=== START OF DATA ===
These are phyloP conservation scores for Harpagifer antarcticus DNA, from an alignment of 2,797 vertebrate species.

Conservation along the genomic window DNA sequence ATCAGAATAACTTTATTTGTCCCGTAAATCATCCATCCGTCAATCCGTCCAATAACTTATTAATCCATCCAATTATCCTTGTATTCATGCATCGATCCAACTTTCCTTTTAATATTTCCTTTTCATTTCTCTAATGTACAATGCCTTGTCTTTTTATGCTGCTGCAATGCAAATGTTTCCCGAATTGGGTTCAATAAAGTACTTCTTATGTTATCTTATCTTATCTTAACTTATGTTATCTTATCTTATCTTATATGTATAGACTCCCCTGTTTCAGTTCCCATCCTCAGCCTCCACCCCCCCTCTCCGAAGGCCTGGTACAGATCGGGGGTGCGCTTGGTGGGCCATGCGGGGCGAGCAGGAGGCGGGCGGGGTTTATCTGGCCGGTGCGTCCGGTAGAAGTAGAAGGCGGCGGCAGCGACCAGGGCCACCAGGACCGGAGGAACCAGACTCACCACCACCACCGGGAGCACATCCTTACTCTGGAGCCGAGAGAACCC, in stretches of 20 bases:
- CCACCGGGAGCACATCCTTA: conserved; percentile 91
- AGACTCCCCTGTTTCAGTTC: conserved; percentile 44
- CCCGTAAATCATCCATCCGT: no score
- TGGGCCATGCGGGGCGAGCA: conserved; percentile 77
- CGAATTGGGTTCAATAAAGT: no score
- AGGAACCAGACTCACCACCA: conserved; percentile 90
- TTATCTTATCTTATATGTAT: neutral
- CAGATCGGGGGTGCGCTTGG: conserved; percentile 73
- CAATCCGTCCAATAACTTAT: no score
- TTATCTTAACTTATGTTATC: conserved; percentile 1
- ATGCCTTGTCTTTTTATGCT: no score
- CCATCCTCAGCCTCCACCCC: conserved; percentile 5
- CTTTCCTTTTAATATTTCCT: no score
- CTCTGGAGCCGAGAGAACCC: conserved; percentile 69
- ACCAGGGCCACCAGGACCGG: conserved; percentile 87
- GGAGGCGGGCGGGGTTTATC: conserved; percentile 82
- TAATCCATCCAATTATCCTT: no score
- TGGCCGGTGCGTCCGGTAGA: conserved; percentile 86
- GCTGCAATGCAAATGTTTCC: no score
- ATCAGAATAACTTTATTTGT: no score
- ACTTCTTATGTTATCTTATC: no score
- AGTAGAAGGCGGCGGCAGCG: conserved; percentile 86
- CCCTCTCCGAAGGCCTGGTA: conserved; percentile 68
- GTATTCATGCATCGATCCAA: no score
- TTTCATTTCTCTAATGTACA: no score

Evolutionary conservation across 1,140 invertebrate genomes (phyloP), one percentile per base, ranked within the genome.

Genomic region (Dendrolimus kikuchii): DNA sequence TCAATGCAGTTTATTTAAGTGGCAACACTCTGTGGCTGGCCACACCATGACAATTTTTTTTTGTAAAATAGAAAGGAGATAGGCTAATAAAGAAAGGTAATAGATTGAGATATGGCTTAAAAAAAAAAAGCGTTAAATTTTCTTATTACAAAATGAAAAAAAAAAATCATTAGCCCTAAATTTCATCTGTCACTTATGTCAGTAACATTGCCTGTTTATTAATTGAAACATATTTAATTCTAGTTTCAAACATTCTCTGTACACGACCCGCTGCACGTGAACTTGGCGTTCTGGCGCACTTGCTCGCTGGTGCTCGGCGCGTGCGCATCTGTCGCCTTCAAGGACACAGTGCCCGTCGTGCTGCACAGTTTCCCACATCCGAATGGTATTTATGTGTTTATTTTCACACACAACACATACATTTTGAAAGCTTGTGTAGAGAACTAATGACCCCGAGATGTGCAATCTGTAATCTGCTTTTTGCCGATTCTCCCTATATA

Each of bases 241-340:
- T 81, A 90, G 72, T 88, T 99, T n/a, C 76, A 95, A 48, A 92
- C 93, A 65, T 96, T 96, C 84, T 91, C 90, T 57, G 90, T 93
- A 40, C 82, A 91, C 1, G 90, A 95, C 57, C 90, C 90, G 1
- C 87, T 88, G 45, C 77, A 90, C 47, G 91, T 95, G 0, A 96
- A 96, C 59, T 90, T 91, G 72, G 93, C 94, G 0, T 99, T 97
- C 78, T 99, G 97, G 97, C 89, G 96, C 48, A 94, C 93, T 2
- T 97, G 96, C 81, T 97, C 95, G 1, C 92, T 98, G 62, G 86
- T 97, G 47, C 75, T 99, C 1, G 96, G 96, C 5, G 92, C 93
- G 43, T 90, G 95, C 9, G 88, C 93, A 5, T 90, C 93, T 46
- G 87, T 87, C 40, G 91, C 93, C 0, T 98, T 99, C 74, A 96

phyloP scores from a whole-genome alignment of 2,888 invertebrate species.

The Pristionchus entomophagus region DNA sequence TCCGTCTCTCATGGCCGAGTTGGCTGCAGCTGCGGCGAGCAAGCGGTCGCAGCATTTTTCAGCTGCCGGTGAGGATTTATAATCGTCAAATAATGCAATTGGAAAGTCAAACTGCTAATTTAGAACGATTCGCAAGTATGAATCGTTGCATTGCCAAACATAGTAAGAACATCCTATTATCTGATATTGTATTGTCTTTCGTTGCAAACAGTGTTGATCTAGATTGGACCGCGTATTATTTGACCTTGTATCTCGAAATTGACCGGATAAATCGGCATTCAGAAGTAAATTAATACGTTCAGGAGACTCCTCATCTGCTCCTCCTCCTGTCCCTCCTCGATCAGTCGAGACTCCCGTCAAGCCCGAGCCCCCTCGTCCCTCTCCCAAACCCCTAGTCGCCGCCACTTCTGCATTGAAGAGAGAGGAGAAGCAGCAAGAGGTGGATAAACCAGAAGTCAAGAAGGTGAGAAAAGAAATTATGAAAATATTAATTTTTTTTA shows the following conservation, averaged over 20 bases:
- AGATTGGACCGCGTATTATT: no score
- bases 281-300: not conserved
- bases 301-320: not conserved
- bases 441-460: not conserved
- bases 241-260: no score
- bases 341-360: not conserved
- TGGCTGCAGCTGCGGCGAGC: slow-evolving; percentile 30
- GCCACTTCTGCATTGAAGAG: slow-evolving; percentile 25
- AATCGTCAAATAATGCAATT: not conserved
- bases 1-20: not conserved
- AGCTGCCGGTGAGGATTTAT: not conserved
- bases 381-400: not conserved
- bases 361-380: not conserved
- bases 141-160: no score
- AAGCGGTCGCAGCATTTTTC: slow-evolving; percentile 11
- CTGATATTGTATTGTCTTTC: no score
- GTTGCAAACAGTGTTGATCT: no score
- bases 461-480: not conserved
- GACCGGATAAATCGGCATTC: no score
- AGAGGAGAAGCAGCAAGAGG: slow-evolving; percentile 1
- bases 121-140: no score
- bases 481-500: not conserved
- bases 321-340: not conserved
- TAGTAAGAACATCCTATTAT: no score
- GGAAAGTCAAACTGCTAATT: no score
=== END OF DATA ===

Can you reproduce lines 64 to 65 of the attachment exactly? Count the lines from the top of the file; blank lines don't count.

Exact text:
- bases 481-500: not conserved
- bases 321-340: not conserved